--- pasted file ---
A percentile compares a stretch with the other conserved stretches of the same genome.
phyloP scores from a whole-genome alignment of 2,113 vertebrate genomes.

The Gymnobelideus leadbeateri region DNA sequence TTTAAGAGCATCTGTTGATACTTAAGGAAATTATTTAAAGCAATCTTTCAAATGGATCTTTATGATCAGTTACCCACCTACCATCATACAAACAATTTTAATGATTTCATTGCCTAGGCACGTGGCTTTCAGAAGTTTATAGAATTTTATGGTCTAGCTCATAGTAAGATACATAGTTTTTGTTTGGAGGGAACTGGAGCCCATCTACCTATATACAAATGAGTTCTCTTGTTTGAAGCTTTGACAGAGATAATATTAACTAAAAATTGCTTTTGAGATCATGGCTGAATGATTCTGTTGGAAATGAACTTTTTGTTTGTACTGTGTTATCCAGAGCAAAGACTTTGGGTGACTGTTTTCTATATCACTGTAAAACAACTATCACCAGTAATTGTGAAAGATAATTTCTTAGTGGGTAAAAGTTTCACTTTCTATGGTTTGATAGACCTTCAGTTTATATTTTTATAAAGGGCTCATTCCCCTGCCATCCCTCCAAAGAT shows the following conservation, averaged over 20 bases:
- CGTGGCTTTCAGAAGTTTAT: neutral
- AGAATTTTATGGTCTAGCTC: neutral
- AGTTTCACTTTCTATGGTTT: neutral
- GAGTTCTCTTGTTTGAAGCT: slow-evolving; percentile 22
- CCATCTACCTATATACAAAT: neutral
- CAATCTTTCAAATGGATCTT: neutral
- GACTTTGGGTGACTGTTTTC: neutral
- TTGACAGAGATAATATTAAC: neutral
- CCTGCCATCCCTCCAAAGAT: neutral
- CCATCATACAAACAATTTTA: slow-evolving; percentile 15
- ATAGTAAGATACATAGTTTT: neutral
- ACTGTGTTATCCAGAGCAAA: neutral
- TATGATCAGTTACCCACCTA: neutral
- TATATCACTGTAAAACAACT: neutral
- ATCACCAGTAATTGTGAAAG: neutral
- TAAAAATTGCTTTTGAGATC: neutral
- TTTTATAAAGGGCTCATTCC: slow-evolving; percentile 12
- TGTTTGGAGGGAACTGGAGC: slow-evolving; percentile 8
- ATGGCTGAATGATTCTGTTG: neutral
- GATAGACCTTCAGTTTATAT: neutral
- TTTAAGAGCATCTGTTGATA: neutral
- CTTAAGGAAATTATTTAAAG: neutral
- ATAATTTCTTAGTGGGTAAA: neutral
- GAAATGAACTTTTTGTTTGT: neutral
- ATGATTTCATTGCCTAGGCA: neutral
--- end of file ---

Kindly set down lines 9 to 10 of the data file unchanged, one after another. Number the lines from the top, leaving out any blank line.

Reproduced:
- CAATCTTTCAAATGGATCTT: neutral
- GACTTTGGGTGACTGTTTTC: neutral